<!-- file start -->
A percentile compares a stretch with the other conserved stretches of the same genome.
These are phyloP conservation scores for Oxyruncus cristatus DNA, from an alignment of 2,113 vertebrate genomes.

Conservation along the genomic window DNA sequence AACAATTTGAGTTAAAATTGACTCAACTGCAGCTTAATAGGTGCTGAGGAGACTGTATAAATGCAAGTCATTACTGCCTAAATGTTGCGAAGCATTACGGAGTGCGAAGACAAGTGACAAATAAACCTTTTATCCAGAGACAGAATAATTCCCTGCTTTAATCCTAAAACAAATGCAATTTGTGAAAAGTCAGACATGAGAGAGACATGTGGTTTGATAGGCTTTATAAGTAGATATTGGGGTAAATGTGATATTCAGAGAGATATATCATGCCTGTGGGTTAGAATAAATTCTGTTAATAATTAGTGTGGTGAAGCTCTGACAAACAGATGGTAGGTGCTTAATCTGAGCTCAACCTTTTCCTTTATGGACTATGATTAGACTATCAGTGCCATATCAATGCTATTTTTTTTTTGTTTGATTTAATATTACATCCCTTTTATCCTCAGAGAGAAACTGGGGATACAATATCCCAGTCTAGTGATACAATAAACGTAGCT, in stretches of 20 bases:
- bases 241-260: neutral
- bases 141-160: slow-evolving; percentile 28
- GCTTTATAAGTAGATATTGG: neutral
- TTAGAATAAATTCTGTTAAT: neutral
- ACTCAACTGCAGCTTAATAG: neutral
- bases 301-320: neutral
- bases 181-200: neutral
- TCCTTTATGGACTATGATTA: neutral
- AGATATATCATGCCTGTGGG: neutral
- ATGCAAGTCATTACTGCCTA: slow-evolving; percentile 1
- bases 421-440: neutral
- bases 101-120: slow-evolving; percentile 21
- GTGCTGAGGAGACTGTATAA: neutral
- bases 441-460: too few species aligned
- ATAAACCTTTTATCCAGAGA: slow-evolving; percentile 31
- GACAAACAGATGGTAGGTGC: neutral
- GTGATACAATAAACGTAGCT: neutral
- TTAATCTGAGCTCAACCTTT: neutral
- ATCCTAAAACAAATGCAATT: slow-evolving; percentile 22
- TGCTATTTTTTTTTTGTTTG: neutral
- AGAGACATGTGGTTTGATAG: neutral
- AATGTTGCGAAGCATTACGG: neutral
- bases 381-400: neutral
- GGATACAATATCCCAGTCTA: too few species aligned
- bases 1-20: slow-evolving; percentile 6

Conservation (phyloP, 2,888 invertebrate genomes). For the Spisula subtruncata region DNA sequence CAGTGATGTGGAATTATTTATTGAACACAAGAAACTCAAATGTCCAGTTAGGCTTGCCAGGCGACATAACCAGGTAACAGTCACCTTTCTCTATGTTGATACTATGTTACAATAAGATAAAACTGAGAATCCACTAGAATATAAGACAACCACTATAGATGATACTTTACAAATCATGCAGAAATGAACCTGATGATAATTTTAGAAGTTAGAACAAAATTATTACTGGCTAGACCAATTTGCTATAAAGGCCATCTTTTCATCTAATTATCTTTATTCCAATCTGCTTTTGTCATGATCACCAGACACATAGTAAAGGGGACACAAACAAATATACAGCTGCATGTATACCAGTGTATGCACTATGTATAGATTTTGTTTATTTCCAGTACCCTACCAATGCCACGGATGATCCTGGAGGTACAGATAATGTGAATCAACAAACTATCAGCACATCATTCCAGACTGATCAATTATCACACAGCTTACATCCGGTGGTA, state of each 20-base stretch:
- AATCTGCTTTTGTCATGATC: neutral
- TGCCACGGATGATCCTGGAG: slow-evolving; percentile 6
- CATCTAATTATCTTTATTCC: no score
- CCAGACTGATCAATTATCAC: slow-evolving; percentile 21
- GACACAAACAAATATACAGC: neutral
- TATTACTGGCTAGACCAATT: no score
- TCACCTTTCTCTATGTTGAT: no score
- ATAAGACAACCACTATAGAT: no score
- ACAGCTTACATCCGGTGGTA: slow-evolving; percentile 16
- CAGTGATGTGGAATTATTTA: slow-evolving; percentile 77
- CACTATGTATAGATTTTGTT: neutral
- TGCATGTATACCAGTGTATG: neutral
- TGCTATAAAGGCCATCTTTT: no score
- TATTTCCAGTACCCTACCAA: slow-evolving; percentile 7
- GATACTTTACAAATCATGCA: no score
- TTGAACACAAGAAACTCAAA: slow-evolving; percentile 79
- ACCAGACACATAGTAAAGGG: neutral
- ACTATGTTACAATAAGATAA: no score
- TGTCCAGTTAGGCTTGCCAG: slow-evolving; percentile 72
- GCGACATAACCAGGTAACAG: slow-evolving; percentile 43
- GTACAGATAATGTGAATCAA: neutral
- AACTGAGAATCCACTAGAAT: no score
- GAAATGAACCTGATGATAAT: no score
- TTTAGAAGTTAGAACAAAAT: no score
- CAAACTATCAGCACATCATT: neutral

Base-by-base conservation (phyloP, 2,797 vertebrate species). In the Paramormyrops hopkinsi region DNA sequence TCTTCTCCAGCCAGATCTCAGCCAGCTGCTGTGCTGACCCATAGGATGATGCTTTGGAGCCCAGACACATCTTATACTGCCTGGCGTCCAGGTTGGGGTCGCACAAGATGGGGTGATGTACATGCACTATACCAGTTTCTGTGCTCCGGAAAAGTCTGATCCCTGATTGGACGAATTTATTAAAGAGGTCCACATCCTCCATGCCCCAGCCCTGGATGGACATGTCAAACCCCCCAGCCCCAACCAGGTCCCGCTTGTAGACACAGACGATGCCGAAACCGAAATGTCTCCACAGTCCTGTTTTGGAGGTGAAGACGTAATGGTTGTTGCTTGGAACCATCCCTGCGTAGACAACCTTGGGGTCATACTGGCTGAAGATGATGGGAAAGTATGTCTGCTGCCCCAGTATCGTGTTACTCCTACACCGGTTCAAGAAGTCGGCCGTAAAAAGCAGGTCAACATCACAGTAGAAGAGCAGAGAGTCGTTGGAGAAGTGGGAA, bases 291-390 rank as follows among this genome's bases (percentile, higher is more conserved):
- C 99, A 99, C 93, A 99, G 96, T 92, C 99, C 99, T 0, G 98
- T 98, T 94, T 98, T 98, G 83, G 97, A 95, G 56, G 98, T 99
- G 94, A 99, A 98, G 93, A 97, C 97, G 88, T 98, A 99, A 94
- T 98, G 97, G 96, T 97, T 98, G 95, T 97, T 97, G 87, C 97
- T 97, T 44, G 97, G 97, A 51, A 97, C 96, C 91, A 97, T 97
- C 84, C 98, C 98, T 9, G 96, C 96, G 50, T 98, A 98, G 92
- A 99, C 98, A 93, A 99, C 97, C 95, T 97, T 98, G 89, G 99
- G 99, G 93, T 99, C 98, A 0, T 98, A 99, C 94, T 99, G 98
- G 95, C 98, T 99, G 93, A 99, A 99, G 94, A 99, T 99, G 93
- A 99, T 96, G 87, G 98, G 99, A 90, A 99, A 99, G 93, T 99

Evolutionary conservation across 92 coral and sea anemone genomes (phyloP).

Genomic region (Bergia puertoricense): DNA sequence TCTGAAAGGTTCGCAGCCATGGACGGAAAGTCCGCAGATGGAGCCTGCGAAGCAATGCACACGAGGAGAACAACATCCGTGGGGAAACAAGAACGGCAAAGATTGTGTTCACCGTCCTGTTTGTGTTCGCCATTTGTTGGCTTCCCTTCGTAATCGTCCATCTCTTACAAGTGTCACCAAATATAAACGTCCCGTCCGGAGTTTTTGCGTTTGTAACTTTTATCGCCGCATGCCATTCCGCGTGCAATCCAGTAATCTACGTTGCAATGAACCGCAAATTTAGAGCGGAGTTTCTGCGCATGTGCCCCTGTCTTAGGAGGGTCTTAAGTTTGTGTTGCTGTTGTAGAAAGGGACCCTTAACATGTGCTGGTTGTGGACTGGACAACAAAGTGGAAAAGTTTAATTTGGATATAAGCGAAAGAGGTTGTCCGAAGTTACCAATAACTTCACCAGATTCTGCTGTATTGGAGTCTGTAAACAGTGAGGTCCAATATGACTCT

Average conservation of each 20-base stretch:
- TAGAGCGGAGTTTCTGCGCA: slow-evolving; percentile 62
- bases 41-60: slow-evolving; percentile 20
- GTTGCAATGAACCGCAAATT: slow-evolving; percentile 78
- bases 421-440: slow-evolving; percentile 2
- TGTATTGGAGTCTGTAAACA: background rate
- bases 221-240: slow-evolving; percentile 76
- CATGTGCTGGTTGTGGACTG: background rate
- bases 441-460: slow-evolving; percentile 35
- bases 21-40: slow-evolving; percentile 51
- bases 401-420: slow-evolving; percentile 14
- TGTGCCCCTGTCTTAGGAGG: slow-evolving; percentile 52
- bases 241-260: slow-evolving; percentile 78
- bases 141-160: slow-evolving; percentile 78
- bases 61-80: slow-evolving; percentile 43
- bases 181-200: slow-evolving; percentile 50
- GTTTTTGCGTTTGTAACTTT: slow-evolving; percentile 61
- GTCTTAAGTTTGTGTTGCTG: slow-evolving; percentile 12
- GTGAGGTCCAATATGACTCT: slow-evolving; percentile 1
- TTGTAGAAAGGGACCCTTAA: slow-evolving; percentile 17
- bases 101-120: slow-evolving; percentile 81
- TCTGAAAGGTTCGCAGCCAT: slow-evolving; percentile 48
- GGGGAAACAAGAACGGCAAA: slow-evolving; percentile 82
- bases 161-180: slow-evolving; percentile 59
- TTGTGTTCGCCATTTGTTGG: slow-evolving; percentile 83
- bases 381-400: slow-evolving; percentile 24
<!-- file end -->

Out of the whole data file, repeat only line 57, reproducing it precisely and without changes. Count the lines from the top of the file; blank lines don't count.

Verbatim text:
- T 98, T 94, T 98, T 98, G 83, G 97, A 95, G 56, G 98, T 99